More than 2000 people dead as Morocco quake toll rises


Rescuers are searching for survivors of Morocco's deadliest earthquake in more than six decades, with more than 2000 people killed by the disaster that has laid waste to villages in the mountains near Marrakech.

Many people spent a second night in the open after the 6.8 magnitude quake hit late on Friday.

Relief workers face the challenge of reaching the most badly affected villages in the High Atlas, a rugged mountain range where settlements are often remote and where many houses crumbled.

Large chunks of a cliff had broken off and fallen onto the road near Moulay Brahim, a village some 40km south of Marrakech, partly blocking a winding road connecting the city to the Atlas Mountains.

"There are a lot of people still under the rubble," Adeeni Mustafa, a resident from the Asni area, told Reuters on Sunday as he stood by a road partially blocked by boulders.

"People are still searching for their parents.

"There are a lot of roads that are closed."

In Moulay Brahim, makeshift tents had been erected on a dirt soccer field.

Residents were wrapped in blankets after spending the night outside.

The latest Interior Ministry figures put the death toll at 2012, with 2059 people injured, including 1404 in critical condition.

Morocco has declared three days of mourning and King Mohammed VI called for prayers for the dead to be held at mosques across the country on Sunday.

The World Health Organisation said more than 300,000 people have been affected by the disaster.

"The next 24 to 48 hours will be critical in terms of saving lives," Caroline Holt, global director of operations for the International Federation of Red Cross and Red Crescent Societies, said in a statement.

The village of Tansghart in the Ansi area, on the side of a valley where the road from Marrakech rises up into the High Atlas, was the worst hit of several visited by Reuters journalists on Saturday.

Its picturesque houses, clinging to a steep hillside, were cracked open by the shaking ground.

Those still standing were missing chunks of wall or plaster.

Two mosque minarets had fallen.

Abdellatif Ait Bella, a labourer, lay on the ground, barely able to move or speak, his head bandaged from wounds caused by falling debris.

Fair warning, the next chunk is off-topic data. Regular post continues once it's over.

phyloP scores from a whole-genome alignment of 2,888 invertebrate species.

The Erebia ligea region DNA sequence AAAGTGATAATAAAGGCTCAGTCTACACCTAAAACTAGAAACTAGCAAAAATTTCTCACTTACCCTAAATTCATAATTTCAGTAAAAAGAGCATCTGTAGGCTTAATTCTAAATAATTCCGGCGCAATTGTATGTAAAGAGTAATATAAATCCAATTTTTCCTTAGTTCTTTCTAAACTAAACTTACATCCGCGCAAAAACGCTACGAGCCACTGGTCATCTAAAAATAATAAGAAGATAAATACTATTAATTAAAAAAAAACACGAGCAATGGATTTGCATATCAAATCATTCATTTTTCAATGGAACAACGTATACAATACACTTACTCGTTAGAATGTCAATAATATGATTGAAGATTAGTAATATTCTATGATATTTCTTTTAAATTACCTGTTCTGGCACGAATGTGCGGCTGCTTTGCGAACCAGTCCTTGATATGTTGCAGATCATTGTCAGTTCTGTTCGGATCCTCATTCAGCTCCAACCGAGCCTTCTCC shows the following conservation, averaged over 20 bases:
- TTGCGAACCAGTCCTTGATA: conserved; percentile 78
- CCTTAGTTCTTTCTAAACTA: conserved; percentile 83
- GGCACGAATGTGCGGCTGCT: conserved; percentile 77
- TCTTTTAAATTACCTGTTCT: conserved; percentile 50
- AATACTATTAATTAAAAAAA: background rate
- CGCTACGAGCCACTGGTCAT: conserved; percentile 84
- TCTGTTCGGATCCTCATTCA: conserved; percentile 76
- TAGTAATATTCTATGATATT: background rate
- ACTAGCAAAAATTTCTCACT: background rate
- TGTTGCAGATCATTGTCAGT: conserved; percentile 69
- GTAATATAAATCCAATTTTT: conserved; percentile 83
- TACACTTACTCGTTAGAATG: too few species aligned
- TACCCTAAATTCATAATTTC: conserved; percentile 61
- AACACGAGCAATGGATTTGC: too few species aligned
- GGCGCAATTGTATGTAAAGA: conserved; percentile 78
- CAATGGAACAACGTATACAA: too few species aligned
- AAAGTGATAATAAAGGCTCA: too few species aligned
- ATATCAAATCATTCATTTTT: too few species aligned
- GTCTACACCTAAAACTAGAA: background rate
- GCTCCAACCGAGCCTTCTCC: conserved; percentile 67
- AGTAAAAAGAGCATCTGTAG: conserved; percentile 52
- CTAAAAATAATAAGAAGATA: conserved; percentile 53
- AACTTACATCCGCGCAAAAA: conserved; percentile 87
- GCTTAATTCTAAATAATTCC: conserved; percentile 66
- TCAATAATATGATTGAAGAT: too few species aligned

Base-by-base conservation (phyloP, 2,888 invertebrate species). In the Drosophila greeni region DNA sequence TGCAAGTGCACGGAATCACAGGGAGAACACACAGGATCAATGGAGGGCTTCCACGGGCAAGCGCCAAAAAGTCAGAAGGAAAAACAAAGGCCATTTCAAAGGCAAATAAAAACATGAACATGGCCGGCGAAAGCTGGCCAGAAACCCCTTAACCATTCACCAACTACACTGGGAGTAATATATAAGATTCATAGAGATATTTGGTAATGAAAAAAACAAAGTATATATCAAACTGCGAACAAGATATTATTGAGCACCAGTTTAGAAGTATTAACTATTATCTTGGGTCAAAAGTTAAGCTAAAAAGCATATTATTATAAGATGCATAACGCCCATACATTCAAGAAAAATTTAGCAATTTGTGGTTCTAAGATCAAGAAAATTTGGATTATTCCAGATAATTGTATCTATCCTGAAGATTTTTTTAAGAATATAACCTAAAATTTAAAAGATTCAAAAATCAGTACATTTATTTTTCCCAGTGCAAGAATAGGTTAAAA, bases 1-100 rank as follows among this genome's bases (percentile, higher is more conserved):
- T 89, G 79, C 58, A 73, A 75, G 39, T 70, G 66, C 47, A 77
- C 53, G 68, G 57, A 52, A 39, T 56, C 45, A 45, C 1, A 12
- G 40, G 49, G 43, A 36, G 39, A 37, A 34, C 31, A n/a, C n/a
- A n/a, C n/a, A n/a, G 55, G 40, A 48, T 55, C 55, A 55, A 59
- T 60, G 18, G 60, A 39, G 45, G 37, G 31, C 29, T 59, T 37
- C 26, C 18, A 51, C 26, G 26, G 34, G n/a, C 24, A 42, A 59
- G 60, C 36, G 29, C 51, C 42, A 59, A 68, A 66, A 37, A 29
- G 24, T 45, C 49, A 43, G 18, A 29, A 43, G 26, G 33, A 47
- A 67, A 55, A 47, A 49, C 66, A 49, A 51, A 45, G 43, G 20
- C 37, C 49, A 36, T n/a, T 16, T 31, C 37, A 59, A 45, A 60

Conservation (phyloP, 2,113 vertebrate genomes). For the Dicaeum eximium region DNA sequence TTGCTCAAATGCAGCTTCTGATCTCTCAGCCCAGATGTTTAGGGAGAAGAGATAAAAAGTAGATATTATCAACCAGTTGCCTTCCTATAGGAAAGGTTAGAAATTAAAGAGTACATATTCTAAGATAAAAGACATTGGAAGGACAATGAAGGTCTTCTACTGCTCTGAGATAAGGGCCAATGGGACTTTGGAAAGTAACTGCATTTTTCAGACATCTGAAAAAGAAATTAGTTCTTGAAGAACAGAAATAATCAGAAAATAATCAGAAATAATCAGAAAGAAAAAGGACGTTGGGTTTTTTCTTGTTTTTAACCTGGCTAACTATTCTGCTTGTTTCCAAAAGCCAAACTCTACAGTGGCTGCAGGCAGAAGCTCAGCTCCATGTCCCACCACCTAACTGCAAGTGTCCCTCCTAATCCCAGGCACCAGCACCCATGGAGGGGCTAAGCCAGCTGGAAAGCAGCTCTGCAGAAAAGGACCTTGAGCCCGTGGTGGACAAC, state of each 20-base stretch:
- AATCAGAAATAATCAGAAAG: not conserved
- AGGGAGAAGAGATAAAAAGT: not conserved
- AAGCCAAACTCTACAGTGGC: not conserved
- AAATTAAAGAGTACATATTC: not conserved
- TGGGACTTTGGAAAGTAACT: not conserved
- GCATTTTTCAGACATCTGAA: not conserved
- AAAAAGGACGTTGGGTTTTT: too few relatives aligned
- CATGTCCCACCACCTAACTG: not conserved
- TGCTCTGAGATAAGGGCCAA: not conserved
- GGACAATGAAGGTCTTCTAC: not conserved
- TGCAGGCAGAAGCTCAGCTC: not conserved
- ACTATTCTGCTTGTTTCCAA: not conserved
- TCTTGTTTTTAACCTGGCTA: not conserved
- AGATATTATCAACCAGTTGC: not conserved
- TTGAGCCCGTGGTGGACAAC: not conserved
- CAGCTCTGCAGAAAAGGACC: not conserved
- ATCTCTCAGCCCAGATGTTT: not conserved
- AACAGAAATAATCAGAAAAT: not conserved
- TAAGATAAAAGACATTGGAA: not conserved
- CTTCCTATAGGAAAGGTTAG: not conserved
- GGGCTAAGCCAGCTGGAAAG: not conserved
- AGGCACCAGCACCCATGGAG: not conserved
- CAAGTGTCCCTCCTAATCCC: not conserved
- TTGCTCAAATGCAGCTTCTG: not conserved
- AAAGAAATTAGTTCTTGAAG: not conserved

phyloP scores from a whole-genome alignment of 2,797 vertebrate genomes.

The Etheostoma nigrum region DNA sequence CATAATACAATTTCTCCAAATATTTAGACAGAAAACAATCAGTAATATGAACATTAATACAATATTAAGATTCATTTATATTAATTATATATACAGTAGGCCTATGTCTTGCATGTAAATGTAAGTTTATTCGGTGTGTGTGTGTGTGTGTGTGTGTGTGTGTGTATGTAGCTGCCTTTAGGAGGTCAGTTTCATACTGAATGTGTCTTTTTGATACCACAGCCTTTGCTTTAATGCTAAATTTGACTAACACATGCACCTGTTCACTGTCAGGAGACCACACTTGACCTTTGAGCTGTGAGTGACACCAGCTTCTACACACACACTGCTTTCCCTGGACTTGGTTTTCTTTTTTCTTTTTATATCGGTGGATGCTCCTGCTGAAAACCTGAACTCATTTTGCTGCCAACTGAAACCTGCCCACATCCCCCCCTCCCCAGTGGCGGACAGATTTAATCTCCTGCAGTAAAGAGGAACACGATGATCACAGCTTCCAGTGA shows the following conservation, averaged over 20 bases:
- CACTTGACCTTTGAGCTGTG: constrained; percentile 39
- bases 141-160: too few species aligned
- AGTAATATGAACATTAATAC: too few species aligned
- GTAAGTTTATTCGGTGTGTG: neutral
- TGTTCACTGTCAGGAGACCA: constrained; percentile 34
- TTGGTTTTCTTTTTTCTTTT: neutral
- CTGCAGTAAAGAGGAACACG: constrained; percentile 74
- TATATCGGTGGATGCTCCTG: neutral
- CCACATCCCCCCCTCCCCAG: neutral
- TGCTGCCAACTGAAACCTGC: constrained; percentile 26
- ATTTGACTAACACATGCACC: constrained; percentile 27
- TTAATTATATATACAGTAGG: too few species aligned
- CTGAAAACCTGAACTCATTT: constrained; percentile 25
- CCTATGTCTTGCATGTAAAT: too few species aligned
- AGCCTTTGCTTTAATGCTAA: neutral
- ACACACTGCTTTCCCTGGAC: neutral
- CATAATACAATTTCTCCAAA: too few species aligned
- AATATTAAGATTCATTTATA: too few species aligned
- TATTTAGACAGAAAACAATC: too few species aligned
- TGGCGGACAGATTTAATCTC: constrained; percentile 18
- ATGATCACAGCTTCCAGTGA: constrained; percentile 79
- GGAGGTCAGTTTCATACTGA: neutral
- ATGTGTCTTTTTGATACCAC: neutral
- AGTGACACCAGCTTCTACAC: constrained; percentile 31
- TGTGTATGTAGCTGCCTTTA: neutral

"We have no house to take him to and have had no food since yesterday," said his wife Saida Bodchich, fearing for the future of their family of six with their sole breadwinner so badly hurt.

"We can rely on nobody but God."

The village is already mourning 10 deaths including two teenage girls, a resident said.

There were hopes more survivors could be found.

Footage captured on Saturday in Moulay Brahim, showed rescuers pulling someone from the rubble.

Two rescuers hugged each other as the person was carried away on a stretcher.

The quake's epicentre was some 72km southwest of Marrakech, a city beloved of Moroccans and foreign tourists for its medieval mosques, palaces and seminaries richly adorned with vivid mosaic tiling amid a labyrinth of rose-hued alleyways.

Marrakech's old quarter suffered extensive damage.

Families huddled on the streets, fearing their homes were no longer safe to return to.

"I cannot sleep there," said Mouhamad Ayat Elhaj, 51, on the streets with his family near the old city.

"I am asking the authorities to help me and bring in an expert to assess whether it is possible for me to return to the house or not.

"If there is a risk, I will not return to the house."

It was Morocco's deadliest earthquake since 1960 when a quake was estimated to have killed at least 12,000 people, according to the United States Geological Survey.

Turkey, where powerful earthquakes in February killed more than 50,000 people, was among nations expressing solidarity and offering to provide support.

Marrakech is due to host the annual meetings of the International Monetary Fund and World Bank from October 9.